C++ Multithreading: Promise and Future

In addition to providing portable wrappers for native multi-threading facilities, C++ also provides higher level constructs that allow the programmer to call functions asynchronously.


#include <future>
#include <iostream>
int main(int argc, char* argv[])
	using namespace std;
	future<int> f = async([](int x, int y){return x + y; }, 5, 6);
	cout << f.get() << endl;
	return 0;

Here f is of type future<int>. The async function may be computed in a separate thread or it may be computed on demand. However you could force it to run in the same thread or another thread by specifying launch::deferred or launch::async respectively as the first parameter. Either way f.get() blocks until the result is obtained.

A promise is wrapper around future. Consider:

	promise<int> p;
	auto f = p.get_future();
	cout << f.get() << endl;
	return 0;

The value ‘100’ will be printed as output. By setting a value on the promise the related future gets updated. The promise can also set an exception in which case an exception will be thrown when the related future’s get()is called.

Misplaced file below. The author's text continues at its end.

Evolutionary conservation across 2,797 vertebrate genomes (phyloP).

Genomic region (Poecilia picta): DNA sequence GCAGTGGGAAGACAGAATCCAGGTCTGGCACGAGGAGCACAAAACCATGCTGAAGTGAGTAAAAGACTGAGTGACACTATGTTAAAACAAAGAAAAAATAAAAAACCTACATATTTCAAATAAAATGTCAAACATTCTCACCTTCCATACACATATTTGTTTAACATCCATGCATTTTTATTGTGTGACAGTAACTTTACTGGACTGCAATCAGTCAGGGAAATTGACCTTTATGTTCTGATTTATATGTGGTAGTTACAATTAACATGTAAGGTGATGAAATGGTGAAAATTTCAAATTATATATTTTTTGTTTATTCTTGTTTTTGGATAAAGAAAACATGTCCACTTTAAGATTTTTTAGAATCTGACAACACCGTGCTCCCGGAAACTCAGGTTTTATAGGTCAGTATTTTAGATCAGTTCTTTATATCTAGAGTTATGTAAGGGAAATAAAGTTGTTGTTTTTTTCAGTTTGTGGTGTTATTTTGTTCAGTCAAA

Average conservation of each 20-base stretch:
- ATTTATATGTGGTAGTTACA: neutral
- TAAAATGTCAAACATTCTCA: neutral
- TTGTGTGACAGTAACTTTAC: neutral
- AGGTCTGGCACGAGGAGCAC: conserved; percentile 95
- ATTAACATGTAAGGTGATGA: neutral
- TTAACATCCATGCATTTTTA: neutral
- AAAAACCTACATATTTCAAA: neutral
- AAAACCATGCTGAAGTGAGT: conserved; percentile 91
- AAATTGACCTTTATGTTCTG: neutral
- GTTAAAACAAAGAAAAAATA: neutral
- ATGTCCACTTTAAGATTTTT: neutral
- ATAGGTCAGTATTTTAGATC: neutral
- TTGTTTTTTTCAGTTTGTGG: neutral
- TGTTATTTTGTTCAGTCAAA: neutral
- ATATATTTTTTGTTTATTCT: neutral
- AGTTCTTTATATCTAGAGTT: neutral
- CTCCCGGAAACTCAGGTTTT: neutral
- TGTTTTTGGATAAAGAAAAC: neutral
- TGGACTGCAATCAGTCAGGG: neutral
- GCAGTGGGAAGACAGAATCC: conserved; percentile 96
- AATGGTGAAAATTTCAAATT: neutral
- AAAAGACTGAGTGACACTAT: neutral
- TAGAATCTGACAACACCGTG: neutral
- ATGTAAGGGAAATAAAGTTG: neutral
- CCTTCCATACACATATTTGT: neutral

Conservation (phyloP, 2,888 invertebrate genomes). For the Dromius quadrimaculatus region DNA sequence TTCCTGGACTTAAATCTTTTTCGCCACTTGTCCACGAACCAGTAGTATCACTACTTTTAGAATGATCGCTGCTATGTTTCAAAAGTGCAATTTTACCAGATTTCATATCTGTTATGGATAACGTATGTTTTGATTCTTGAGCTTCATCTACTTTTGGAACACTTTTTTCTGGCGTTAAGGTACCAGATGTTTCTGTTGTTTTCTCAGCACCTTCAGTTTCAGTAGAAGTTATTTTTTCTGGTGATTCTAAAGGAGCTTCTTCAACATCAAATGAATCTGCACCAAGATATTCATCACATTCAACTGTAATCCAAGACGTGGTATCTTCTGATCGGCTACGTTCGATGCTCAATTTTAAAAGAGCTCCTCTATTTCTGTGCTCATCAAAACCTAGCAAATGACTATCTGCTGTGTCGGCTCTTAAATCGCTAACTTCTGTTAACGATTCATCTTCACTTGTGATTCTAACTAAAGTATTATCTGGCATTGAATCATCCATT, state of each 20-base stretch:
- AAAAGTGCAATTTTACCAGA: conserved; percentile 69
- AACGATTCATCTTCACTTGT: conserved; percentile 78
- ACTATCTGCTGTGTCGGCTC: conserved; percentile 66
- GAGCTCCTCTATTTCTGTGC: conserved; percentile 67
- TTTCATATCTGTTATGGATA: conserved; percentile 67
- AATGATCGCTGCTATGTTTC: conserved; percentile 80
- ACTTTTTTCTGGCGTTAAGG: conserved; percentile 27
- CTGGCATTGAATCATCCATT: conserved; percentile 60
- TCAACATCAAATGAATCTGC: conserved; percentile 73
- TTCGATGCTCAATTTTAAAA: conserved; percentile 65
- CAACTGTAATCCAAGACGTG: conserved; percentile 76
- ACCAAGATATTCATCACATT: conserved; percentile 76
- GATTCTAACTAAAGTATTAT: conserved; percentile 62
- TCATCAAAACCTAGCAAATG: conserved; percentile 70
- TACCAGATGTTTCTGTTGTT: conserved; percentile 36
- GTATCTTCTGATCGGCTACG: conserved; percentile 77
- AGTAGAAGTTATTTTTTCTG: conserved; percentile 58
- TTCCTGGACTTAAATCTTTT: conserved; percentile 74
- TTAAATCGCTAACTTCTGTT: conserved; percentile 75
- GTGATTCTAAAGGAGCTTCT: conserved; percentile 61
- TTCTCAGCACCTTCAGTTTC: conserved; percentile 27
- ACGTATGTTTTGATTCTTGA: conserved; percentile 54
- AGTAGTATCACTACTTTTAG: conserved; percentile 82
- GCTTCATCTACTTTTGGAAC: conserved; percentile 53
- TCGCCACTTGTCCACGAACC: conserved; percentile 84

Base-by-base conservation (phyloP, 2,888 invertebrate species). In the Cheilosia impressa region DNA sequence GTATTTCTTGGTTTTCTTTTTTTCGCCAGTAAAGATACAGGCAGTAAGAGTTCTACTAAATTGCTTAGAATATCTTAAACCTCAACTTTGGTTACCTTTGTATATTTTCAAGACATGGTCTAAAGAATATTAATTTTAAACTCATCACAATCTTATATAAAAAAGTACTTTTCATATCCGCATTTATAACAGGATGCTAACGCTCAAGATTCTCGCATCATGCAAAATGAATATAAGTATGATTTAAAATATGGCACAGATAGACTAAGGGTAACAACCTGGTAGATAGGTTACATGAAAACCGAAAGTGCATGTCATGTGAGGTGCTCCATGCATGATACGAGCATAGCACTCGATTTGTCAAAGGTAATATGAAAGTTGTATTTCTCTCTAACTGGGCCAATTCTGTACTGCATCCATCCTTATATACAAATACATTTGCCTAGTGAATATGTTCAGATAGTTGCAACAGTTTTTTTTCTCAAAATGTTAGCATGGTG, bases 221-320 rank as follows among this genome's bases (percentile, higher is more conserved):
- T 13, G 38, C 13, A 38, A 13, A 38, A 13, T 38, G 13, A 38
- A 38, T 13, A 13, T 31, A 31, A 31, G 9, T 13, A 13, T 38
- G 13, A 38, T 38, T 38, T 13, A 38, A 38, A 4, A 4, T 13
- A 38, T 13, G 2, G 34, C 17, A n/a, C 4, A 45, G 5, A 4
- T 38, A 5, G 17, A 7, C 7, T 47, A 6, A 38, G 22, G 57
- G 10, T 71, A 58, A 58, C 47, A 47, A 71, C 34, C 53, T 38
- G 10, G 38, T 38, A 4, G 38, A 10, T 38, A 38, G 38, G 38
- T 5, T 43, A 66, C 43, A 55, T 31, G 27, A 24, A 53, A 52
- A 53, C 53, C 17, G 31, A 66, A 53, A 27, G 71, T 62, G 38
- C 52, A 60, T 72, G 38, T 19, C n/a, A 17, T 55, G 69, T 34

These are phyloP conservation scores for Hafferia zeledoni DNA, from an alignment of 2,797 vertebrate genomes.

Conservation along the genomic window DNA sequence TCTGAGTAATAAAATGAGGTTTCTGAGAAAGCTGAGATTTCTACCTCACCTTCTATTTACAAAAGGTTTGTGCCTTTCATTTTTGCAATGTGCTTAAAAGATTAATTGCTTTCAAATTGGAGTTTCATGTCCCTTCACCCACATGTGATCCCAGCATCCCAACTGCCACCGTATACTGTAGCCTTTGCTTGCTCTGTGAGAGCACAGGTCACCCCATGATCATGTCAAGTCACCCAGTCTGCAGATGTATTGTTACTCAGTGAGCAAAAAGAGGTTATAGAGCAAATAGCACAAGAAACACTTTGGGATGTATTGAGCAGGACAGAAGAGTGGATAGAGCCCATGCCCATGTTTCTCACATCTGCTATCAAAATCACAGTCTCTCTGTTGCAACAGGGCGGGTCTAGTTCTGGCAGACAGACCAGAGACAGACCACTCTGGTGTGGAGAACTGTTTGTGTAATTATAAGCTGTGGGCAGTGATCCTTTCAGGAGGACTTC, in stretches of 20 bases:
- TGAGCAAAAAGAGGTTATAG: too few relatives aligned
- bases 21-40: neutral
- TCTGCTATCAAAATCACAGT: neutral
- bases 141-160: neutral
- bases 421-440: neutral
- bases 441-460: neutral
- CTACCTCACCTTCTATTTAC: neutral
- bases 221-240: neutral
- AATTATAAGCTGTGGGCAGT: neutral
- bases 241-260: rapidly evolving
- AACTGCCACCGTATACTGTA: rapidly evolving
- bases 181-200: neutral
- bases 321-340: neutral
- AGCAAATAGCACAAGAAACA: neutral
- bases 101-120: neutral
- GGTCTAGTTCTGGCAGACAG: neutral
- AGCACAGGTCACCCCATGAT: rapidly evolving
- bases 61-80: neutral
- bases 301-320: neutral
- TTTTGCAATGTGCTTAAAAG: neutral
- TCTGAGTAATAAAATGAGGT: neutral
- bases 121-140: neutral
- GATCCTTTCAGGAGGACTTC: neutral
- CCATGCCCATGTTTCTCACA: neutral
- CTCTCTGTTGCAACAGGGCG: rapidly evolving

Packaged Task
A packaged_task is essentially a function object that wraps another function object so that the result or exception is captured in a promise. A future associated with the promise can then be used to retrieve the result as shown in example below

	int const rows = 480;
	double img[rows];
        // init img somehow
	auto t = packaged_task<decltype(accum)>(accum);
	auto f = t.get_future();
	t(&img[0], &img[0] +rows, 0.0);
	cout << f.get() << endl;

where accum is defined as:

double accum(double* start, double *finish, double init)
	return std::accumulate(start, finish, init);

About The Sunday Programmer

Joe is an experienced C++/C# developer on Windows. Currently looking out for an opening in C/C++ on Windows or Linux.
This entry was posted in C++, Concurrent Programming, Software Engineering and tagged . Bookmark the permalink.

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